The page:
Women continued to face discrimination in employment and were generally underrepresented in managerial-level positions in business and government. According to an October EU Commission report, the level of women’s employment and political participation were low. A large percentage of women were employed in agriculture and in the retail, restaurant, and hotel sectors as unpaid family labor in family-owned businesses. The World Economic Forum evaluated that during the year that women earned 58 percent of what their male counterparts did for similar work. The government reported that men and women were offered equal opportunities in work and received equal pay for equal work.


The constitution permits positive discrimination for children and measures to protect children against exploitation, and commits the government to furthering children’s welfare and working to expand opportunities in education and health.

Birth Registration: There is universal birth registration in the country and births were generally registered immediately. Citizenship is passed through a child’s parents, not through birth on Turkish soil. Only one parent needs to be a Turkish citizen to pass citizenship to a child. In special cases where a child is born in Turkey who due to the status of his/her parents cannot receive citizenship from any other country, then Turkish citizenship is granted to the child.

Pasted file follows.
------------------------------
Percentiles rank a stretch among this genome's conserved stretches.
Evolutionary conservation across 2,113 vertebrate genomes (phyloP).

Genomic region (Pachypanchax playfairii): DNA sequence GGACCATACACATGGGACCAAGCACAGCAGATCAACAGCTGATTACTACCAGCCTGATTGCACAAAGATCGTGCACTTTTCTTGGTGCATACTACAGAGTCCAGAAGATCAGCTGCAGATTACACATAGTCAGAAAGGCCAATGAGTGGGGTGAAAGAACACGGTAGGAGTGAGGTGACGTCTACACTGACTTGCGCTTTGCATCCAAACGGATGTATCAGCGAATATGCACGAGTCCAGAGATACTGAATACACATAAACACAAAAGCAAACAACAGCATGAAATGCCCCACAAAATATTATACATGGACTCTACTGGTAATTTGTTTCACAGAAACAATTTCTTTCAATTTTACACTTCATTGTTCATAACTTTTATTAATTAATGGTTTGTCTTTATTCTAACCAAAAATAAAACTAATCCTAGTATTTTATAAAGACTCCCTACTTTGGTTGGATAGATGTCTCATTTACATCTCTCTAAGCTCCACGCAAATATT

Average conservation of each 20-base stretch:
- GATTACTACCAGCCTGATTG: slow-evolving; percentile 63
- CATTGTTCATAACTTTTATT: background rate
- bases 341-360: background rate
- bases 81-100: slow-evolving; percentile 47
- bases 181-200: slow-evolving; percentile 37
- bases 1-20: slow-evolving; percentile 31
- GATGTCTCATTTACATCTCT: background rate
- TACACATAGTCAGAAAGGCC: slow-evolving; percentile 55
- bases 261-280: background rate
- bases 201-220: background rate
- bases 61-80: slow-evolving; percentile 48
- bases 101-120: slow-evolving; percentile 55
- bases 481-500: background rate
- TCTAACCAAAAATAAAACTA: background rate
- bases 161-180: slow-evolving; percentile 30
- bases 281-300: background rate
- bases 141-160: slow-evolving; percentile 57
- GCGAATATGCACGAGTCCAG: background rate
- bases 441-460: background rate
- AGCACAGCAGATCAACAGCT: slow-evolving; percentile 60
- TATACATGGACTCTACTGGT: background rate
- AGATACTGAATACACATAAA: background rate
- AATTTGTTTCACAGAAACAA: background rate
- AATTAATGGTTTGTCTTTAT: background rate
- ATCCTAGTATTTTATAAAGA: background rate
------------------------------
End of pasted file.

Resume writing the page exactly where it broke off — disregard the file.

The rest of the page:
Child Abuse: Child abuse was a problem, and comprehensive social services to provide medical, psychological, and legal assistance were limited. Through the end of the year, the government’s domestic violence hotline received 4,071 calls from children.

Child Marriage: The law defines 17 as the minimum age for marriage, although children as young as 12 were at times married in unofficial religious ceremonies. Child marriage occurred, particularly in poor, rural regions. Women’s rights activists reported there were fewer underage marriages but that the problem remained serious. In July the parliament’s Committee on the Equality of Opportunity for Women and Men issued a report stating that many families in eastern Turkey did not consider underage marriage improper. A Hacettepe University Institute of Population Studies’ report stated that 28 percent of women were married by the time they were 17.

Media reports noted an underage girl who was eight months pregnant was hospitalized in Bolu after being brought to the hospital by her 25-year-old husband, to whom she was wed in a religious ceremony with no legal standing. The hospital did not initiate any formal process for child or sexual abuse, despite the minor's age, and sent her back home with her husband.